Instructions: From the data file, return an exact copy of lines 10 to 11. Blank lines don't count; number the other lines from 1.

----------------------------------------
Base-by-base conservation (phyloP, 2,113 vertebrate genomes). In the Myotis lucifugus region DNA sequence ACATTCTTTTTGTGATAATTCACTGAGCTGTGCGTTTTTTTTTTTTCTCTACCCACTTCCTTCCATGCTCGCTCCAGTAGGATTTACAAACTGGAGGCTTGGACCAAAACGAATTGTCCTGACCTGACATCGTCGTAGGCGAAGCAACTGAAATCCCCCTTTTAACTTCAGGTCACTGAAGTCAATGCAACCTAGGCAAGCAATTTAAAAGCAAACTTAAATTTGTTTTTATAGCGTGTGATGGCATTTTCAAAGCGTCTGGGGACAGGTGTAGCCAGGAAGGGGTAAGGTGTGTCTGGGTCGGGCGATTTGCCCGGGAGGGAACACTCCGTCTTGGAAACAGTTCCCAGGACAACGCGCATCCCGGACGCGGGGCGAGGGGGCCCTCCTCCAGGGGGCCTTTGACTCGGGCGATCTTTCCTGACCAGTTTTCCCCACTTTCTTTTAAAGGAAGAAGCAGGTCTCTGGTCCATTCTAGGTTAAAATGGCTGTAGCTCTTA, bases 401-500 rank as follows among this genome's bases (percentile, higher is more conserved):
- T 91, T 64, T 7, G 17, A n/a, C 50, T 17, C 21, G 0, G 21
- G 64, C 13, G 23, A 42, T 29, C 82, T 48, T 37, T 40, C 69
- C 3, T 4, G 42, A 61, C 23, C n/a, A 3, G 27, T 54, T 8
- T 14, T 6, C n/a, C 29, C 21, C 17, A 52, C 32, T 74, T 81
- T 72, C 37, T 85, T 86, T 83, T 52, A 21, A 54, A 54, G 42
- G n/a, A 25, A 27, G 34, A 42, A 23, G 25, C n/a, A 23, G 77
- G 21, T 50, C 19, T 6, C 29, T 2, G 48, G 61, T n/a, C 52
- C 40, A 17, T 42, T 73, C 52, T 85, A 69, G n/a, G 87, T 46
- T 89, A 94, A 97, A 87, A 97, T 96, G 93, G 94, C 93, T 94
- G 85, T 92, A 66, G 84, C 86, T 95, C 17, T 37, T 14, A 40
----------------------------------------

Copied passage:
- T 89, A 94, A 97, A 87, A 97, T 96, G 93, G 94, C 93, T 94
- G 85, T 92, A 66, G 84, C 86, T 95, C 17, T 37, T 14, A 40